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My April Reading Log

The Hands of the Emperor (Lays of the Hearth-Fire Book 1) by Victoria Goddard was over 900 pages of fantasy about creating a good government and having your family recognize your achievements and figuring out how to incorporate your culture into a dominant social paradigm. I don’t think it needed to be quite that long; I am not fond of having the same events narrated to different people at different points in the narrative, and the same issues addressed, unless the repetition is presented in much more different ways. But that’s a small complaint. Having the point of view character repeatedly come up against the same issues with his family and friends is realistic, since he doesn’t find a way to solve the issues for a while, and he’s been separated from them for his whole adult life. I was very engaged for almost all of the book regardless and was a little bereft when it ended. The plot concerns the government of Zunidh, formerly part of a magical empire that collapsed. Cliopher Mdang, born and raised far from the centers of power, is the only Islander to work in the Emperor’s palace, as the Emperor’s secretary and head of the bureaucracy. Cliopher, nicknamed Kip, is devoted to his lord and also devoted to making government that will serve the people instead of the princes, and he’s really good at it. Meanwhile, the Emperor is under great emotional strain from his long tenure and magical constraints; all of his food and everything he touches is subject to complex ritual taboos and cleansing rituals, and he is kept distanced from even those he works with closely. The first section involves Kip convincing Tor, the Emperor, to take a vacation, which he does along with Kip, his valet, and various guards including the head and second-in-command of the guards. I loved that it’s a bunch of middle-aged men who aren’t sure what to do with themselves on vacation. Tor begins to shift more power to Kip in preparation for retirement, which leads to Kip finally having to deal with having left his family and culture behind and changed out of their recognition. If you want something long and immersive, with a happy ending, I can recommend this.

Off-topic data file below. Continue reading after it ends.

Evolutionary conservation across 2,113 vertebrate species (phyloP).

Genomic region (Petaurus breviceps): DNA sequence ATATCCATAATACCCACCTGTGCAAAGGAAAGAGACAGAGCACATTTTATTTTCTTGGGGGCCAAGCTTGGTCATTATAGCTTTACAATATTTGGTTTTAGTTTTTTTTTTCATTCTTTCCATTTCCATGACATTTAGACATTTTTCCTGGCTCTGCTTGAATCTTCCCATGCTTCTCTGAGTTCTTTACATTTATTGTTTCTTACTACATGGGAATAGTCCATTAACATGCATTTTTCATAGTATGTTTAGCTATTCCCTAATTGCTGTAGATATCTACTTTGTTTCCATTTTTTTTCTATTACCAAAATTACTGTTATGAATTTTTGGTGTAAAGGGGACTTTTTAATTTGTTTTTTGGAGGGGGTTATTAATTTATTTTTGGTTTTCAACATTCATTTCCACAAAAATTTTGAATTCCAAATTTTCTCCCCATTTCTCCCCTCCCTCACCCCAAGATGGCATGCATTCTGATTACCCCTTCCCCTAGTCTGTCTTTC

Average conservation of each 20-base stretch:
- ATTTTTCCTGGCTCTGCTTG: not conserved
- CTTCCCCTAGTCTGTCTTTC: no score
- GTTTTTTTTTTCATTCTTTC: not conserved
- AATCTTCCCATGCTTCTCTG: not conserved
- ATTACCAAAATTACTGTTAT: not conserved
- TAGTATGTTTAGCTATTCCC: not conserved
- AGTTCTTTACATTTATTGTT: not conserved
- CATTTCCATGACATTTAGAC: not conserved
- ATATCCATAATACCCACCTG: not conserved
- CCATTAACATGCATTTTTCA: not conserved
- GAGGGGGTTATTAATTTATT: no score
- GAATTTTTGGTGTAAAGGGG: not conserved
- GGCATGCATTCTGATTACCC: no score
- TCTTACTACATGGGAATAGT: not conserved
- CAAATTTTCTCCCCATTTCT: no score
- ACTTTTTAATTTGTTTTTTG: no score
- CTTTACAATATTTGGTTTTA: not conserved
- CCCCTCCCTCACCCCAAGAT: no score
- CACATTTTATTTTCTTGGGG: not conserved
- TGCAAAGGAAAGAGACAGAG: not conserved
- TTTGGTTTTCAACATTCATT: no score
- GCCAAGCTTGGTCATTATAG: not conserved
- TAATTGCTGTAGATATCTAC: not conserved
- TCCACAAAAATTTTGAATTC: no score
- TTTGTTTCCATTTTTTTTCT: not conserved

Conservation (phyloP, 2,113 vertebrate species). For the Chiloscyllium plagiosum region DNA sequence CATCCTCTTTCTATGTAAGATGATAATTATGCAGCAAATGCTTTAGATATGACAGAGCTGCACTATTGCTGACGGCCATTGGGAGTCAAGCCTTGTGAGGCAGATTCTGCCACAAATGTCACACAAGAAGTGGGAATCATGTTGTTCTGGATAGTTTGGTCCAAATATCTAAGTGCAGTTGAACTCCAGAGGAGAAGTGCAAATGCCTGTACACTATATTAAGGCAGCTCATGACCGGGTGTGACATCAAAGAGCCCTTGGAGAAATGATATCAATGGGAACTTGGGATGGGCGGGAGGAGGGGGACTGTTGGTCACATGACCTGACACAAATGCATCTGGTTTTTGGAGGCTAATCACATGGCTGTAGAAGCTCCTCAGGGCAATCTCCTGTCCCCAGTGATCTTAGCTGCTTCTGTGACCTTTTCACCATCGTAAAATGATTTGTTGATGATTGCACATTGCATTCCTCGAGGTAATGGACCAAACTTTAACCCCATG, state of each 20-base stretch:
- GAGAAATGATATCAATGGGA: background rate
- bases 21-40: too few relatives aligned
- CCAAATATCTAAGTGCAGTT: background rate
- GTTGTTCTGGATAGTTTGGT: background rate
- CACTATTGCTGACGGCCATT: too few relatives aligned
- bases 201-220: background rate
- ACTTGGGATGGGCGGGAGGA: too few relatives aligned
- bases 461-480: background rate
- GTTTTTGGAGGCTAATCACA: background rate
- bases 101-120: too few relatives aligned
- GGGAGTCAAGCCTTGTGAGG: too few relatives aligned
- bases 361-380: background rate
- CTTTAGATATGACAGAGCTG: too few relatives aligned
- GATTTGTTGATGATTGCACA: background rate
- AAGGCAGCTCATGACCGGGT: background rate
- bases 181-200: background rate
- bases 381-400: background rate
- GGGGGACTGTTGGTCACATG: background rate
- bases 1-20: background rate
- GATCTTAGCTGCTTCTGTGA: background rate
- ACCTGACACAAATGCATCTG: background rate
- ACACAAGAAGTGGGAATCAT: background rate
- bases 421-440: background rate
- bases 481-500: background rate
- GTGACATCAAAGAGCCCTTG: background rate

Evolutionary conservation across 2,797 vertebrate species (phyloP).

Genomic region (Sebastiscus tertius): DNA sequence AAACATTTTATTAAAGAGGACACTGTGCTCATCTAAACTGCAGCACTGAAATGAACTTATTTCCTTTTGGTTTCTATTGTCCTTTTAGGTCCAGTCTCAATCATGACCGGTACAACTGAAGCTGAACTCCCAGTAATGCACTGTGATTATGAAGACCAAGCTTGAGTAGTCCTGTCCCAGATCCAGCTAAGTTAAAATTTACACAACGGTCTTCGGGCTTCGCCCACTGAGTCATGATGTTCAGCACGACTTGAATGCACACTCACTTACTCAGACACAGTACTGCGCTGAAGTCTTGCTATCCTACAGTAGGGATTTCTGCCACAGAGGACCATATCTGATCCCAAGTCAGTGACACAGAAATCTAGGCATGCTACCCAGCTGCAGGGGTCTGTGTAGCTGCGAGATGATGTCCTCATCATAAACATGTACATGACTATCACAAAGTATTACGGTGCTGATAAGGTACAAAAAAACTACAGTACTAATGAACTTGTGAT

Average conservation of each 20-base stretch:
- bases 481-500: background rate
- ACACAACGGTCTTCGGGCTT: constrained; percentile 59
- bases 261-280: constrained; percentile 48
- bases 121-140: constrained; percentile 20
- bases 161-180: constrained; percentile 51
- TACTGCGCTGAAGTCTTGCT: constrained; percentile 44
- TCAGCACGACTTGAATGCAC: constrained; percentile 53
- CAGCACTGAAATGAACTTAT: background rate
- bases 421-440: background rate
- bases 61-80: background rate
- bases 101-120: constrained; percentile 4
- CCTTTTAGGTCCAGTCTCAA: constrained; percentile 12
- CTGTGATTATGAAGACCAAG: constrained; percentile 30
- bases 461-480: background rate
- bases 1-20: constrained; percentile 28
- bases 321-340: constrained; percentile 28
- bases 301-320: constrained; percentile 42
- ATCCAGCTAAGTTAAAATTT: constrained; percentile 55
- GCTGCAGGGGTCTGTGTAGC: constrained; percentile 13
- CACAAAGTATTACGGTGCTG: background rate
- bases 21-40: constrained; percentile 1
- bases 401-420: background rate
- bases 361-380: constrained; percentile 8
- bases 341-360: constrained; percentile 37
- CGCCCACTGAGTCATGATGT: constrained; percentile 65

The Return of Fitzroy Angursell by Victoria Goddard follows immediately after the end of The Hands of the Emperor and follows the titular character on a lighthearted first-person narrative Adventure in which he’s reunited with old friends and re-discovers many things about himself which he’d lost. I’m deliberately avoiding plot spoilers, so there’s not much to say other than I enjoyed this quite a bit.